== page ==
Jeet Morparia | 15 Oct 2013 00:26:06 GMT

Attackers use four golden rules in order to drop malicious payloads and steal information

Daniel Regalado | 11 Oct 2013 23:05:17 GMT

Contributor: Val S

Mexican ATMs 1.jpg

It’s well-known that organized crime in Mexico is always finding new ways to steal money from people.  Automatic teller machines (ATMs) are one of the common targets in this effort, but the challenge there is actually getting the money out of the machine. The three most common ways to accomplish this are:

  1. Kidnapping: Criminals kidnap a person for as long as it takes to withdraw all the money from their account. The time depends on the money available in the account since normally there is a limit on the amount allowed to be dispensed per day.
  2. Physically stealing the ATM: Criminals remove the ATM and take it to a location where they can go to work accessing the cash inside. In this scenario, the loss of cash is only one consequence as the criminals...
Symantec Security Response | 09 Oct 2013 14:08:36 GMT
In Microsoft’s Patch Tuesday for October 2013, the company released MS13-080 to address two critical vulnerabilities that have been actively exploited in limited targeted attacks. The first critical vulnerability in Internet Explorer, the Microsoft Internet Explorer Memory Corruption Vulnerability (CVE-2013-3893), was discussed in an earlier Symantec blog.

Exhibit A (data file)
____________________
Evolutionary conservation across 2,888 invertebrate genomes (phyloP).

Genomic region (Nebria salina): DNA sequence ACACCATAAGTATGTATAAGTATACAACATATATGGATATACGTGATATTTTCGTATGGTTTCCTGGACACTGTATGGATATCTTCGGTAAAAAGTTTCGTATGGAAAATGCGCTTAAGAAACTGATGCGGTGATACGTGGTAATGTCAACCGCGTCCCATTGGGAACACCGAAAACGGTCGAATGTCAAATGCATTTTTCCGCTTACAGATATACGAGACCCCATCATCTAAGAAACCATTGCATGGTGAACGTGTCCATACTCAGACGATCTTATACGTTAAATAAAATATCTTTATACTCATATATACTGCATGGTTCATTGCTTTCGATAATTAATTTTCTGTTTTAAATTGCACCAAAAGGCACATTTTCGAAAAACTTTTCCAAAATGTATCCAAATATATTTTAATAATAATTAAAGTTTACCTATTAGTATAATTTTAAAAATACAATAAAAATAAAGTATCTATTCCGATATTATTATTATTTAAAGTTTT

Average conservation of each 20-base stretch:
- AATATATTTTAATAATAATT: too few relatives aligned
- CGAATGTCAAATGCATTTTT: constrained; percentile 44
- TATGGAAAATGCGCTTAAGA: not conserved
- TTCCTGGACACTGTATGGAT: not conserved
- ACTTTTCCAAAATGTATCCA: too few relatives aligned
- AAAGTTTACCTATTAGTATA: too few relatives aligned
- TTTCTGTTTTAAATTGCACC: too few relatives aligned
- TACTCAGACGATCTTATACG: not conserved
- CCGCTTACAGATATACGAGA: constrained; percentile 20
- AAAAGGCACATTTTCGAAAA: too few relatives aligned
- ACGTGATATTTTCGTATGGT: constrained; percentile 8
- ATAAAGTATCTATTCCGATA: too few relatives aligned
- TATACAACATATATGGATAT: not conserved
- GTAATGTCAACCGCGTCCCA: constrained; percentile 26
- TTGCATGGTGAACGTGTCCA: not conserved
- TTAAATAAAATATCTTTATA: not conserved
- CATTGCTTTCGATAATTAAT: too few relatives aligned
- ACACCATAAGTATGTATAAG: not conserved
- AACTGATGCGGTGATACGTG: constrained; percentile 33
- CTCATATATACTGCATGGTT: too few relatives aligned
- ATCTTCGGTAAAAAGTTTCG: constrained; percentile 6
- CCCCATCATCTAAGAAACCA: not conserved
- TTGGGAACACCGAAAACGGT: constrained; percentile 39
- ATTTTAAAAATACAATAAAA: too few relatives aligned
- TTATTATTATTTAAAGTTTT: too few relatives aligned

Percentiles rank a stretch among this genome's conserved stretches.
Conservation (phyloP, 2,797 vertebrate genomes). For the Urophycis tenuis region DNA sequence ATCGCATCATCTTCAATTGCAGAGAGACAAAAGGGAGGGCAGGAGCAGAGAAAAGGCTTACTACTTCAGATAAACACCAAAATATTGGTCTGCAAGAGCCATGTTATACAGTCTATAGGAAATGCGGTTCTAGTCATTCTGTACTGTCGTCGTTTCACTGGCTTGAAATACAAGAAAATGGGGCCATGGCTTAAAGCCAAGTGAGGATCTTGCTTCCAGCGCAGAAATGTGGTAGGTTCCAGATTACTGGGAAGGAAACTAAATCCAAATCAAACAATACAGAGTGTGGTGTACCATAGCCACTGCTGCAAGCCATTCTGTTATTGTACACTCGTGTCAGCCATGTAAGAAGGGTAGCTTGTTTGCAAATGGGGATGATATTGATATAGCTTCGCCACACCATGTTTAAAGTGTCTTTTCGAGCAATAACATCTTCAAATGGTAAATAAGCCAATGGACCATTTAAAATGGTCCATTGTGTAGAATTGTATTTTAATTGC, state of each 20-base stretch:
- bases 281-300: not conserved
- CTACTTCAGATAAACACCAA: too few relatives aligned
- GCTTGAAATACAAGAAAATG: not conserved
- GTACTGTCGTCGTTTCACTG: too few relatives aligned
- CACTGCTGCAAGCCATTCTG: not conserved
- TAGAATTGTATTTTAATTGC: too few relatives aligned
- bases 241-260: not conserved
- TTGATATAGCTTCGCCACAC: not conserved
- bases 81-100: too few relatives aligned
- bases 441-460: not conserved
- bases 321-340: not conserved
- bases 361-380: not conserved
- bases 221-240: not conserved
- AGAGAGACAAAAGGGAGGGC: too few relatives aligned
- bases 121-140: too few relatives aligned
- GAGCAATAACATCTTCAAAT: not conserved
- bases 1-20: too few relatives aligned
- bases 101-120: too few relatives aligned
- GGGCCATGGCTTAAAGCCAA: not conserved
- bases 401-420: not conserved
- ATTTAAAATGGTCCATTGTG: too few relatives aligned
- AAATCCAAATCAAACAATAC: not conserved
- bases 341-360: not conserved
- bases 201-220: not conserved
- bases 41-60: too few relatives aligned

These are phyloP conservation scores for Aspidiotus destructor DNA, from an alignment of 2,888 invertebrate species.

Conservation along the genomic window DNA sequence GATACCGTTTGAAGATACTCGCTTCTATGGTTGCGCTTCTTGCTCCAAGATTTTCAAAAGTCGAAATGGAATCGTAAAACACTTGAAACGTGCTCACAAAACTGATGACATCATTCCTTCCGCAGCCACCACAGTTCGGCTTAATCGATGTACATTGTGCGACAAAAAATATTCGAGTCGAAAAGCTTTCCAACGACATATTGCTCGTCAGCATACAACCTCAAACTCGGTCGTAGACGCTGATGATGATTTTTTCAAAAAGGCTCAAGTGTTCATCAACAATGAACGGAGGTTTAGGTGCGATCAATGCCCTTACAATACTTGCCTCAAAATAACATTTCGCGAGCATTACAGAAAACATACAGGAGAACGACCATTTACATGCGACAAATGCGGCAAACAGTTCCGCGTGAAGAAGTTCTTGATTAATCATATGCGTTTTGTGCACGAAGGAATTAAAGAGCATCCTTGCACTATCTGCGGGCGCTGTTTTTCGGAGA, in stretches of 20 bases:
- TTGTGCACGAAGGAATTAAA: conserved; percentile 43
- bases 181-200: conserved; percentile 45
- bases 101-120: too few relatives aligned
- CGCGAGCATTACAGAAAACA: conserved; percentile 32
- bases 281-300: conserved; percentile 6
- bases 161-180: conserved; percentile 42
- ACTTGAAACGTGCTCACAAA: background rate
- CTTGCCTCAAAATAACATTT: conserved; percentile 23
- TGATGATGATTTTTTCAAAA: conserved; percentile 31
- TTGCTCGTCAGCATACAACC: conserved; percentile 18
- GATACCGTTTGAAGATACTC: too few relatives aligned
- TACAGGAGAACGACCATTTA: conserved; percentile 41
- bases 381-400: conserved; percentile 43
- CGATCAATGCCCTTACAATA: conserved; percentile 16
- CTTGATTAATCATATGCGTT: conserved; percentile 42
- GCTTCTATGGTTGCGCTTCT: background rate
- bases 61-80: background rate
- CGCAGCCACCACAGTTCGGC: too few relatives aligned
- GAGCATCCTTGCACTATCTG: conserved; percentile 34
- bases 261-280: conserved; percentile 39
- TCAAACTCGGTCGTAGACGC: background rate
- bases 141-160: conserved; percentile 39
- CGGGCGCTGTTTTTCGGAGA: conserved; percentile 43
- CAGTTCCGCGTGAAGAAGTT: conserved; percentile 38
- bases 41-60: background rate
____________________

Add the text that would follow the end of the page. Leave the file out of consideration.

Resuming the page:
The second critical vulnerability for Internet Explorer is the Microsoft Internet Explorer Memory Corruption Vulnerability (CVE-2013-3897). In a blog post from...
Avdhoot Patil | 09 Oct 2013 12:25:44 GMT
Contributor: Daniel Regalado Arias
 
Phishers frequently introduce bogus applications to add new flavor into their phishing baits. Let’s have a look at a new fake app that phishers are leveraging. In this particular scam, phishers were trying to steal login credentials, but their means of data theft wasn’t with the phishing bait alone. Their ploy also used malware for harvesting users’ confidential information. The phishing site spoofed the login page of Facebook and was hosted on a free web hosting site.
 
figure1_0.png
Figure 1: The phishing site that spoofed the appearance of Facebook’s login page
 
The phishing site boasted that the application would enable users to view a list of people who visited their profile page. The site offered two options...